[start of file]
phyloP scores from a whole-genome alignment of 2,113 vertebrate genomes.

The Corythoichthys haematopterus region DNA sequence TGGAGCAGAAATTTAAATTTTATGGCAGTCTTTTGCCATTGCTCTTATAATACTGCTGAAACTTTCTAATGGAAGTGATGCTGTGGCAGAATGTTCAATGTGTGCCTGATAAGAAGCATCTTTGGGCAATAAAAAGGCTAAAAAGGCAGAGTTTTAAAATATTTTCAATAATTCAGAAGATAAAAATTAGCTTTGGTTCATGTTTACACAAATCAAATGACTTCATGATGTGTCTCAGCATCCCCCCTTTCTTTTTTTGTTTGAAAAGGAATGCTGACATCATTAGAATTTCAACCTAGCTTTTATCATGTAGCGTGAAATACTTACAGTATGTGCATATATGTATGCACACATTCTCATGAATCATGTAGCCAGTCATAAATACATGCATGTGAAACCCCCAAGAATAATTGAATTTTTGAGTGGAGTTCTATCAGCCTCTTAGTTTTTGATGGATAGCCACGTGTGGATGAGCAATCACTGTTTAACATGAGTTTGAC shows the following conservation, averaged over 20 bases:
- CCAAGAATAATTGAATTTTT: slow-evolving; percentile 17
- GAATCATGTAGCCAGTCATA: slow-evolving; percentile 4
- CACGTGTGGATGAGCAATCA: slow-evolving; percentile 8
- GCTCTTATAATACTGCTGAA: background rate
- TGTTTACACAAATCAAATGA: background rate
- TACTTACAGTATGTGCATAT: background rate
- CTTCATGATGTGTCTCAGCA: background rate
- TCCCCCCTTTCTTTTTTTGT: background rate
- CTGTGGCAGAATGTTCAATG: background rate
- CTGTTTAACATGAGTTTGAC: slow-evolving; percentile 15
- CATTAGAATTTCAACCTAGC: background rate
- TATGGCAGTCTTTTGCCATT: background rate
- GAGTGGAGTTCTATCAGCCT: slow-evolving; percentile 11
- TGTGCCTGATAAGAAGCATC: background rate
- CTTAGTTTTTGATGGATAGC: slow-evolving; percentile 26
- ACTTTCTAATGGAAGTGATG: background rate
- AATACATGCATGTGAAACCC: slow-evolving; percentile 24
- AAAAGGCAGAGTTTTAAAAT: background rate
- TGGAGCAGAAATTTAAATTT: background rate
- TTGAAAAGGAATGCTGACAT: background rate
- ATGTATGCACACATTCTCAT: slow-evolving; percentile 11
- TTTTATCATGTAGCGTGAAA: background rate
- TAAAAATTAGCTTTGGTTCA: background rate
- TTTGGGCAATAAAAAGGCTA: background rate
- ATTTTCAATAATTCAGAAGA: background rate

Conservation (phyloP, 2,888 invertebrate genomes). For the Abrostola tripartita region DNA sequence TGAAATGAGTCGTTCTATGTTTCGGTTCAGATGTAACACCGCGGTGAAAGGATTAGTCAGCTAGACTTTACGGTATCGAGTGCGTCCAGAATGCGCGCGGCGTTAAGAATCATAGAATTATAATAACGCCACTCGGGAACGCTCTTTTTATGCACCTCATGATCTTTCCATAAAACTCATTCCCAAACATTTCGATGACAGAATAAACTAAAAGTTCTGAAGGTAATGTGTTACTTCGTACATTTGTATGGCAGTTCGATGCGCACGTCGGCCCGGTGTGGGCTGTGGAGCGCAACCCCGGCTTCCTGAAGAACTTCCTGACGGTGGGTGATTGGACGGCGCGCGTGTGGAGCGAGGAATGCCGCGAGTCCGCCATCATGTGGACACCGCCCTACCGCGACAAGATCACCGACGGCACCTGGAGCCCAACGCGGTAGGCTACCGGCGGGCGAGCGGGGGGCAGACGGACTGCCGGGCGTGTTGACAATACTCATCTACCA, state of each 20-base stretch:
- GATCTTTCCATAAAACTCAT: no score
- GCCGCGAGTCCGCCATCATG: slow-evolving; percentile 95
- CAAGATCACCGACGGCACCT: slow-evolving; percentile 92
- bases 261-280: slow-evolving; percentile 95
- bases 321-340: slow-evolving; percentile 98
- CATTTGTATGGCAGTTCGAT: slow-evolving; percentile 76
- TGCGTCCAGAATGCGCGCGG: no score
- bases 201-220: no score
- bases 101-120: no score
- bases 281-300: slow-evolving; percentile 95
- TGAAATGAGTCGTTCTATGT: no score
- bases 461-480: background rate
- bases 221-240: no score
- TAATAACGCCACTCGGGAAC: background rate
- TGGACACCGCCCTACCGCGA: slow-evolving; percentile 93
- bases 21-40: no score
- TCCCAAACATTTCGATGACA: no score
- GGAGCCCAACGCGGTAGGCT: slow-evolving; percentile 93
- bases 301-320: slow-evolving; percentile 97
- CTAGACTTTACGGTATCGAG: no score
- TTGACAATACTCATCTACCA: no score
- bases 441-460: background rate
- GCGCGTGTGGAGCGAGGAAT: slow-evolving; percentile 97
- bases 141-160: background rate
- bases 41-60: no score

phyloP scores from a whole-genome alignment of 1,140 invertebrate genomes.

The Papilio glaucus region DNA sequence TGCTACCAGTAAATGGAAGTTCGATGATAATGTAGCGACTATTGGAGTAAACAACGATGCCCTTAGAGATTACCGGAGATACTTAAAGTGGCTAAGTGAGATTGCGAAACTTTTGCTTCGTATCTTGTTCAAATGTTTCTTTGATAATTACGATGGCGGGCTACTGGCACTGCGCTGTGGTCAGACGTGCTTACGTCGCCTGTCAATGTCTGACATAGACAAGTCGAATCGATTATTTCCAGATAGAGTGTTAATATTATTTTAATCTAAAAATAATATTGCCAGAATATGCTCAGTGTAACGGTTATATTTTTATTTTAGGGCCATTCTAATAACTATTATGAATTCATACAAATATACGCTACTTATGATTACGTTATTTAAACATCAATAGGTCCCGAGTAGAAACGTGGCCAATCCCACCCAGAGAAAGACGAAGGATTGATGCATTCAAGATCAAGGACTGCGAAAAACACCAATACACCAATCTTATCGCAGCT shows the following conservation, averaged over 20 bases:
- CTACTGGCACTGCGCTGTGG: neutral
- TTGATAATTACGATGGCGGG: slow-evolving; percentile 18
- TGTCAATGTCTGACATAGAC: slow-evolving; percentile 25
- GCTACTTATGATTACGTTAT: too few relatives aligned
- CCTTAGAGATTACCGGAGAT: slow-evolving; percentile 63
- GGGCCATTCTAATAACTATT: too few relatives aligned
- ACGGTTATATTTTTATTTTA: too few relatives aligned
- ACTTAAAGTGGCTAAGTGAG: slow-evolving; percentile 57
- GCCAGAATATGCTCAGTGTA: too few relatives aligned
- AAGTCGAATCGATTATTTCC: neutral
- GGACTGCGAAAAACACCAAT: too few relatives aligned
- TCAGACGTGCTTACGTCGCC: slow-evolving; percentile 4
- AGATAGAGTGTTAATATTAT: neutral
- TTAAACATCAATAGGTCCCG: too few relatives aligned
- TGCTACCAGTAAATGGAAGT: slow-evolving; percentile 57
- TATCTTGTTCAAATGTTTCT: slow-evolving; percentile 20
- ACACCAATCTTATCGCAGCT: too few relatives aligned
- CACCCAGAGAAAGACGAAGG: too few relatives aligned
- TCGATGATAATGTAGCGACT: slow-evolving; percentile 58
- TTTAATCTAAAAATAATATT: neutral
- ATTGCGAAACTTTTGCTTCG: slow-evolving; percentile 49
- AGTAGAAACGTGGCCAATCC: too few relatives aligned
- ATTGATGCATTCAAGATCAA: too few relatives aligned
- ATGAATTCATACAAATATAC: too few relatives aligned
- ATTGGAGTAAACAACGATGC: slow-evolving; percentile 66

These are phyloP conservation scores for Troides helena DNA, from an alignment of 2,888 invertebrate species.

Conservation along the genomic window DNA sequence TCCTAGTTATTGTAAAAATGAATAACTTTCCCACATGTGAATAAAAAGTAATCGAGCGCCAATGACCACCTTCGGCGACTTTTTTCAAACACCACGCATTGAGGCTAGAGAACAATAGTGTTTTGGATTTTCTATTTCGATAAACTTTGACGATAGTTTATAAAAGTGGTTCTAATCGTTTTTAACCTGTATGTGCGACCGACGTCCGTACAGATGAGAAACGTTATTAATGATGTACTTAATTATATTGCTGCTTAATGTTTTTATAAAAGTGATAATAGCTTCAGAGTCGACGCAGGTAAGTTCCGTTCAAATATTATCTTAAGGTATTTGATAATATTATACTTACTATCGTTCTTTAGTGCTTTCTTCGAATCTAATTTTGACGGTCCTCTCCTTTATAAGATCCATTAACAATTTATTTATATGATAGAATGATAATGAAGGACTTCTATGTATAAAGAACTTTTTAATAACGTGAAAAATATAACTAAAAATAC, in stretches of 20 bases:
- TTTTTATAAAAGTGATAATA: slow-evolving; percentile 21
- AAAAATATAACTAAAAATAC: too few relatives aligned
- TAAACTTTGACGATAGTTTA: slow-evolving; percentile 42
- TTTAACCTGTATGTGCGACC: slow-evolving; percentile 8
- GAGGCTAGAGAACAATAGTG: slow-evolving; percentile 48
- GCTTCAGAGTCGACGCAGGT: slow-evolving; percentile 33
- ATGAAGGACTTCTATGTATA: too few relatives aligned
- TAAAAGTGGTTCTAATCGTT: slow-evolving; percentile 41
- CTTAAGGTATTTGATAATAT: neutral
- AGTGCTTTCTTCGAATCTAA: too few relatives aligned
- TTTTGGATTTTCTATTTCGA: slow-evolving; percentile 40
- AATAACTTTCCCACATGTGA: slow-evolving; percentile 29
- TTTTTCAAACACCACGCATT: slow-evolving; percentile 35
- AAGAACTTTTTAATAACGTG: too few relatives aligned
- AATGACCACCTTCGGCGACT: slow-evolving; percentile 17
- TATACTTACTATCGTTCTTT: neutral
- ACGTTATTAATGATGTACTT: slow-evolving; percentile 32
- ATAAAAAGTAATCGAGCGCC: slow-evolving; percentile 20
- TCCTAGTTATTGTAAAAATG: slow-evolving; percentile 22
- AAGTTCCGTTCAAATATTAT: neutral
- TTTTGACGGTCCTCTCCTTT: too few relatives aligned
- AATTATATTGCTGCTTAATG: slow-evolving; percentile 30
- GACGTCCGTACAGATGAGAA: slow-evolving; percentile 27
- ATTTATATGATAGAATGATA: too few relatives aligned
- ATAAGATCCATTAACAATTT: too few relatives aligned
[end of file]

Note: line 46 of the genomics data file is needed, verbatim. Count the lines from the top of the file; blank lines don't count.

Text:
- GGAGCCCAACGCGGTAGGCT: slow-evolving; percentile 93